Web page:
Overexpression of inducible HSP70 (HSP70i) in tumors is exploited as a target for immunotherapy of melanoma and other cancers. HSP70i can also funnel external stress into an autoimmune response. As reported in Science Translational Medicine, we identified a peptide within HSP70i responsible for activating human dendritic cells (DCs) and developed HSP70iQ435A, a mutant DNA isoform with a single amino acid modification. The resulting gene product supports a tolerizing DC phenotype while preventing and even reversing autoimmunity in T cell receptor transgenic mice. T cells from treated mice, however, retain the ability to control melanoma once removed from the tolerizing environment and adoptively transferred into tumor bearing animals. DNA vaccinated mice also develop robust humoral responses to HSP70i that contain tumor growth. Protective responses were observed in CD8 knockout mice, and after adoptive B cell transfer to tumor challenged, wild-type mice. Our exciting preliminary data strongly suggest that HSP70iQ435A will suppress autoimmunity while supporting anti-tumor effects. The 'stressed' microenvironment within tumors leads to HSP70i overexpression that drives T cell recruitment and susceptibility to anti-HSP70 antibodies, whereas mutant HSP70 supports immune tolerance in the skin to prevent loss of normal pigment cells. We hypothesize that HSP70iQ435A polarizes DCs to support B cell responses to HSP70i surface expressed by tumor cells while preventing migration of MAA reactive T cells to normal tissues. Thus tumors are targeted by a combination of antibodies targeting the HSP70i c-terminus protruding from the membrane, and infiltrating T cells, while normal tissue cells are undisturbed through lack of HSP70i surface expression and reduced CTL recruitment. We will measure the ability of HSP70iQ435A to interfere with severe side effects of immunotherapy including graft versus host disease, and unravel the immune mechanism underlying divergent responses to HSP70iQ435A, addressing the consequences of treatment for the physiology and function of immune cells and their targets. A spontaneous swine model of melanoma and vitiligo is included to further the application of HSP70iQ435A.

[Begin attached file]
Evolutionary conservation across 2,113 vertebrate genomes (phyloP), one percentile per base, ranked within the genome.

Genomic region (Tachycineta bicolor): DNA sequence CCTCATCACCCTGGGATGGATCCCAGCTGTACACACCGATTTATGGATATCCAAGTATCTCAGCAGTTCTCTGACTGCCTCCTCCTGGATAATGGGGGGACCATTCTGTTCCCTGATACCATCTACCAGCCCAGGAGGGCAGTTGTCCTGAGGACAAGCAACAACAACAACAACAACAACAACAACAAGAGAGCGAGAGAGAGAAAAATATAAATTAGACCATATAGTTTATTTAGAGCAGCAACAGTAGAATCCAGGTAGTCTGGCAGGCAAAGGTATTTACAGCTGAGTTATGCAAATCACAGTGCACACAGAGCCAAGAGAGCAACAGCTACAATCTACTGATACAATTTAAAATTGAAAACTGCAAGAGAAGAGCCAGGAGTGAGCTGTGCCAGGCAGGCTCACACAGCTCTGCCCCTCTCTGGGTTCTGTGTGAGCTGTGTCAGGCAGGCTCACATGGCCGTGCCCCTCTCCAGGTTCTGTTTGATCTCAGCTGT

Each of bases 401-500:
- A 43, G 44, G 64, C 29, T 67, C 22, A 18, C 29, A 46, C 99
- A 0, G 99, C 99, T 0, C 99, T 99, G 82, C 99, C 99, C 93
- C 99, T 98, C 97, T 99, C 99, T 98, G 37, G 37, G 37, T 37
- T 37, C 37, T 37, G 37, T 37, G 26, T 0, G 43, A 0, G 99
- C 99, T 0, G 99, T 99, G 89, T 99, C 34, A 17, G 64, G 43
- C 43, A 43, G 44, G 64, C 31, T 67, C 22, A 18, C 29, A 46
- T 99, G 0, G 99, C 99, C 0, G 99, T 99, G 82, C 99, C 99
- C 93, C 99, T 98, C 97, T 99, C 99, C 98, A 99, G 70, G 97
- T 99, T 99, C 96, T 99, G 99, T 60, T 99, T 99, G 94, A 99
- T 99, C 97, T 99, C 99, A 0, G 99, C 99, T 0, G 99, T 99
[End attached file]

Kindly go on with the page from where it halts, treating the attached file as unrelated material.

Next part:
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Under the current application we propose to identify the mechanism by which a variant of inducible heat shock protein 70 (HSP70iQ435A) limits autoimmune responses that can develop in response to immunotherapy of melanoma, while sustaining a powerful anti-tumor response. Meanwhile, a DNA application of HSP70iQ435A will be put to the test in a swine model with spontaneous melanoma tumors as well as autoimmune side effects (vitiligo, uveitis) that develop as tumors regress.

National Institute of Health (NIH)
National Cancer Institute (NCI)
Research Project (R01)
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Cancer Immunopathology and Immunotherapy Study Section (CII)
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Sommers, Connie L
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Northwestern University at Chicago
Schools of Medicine
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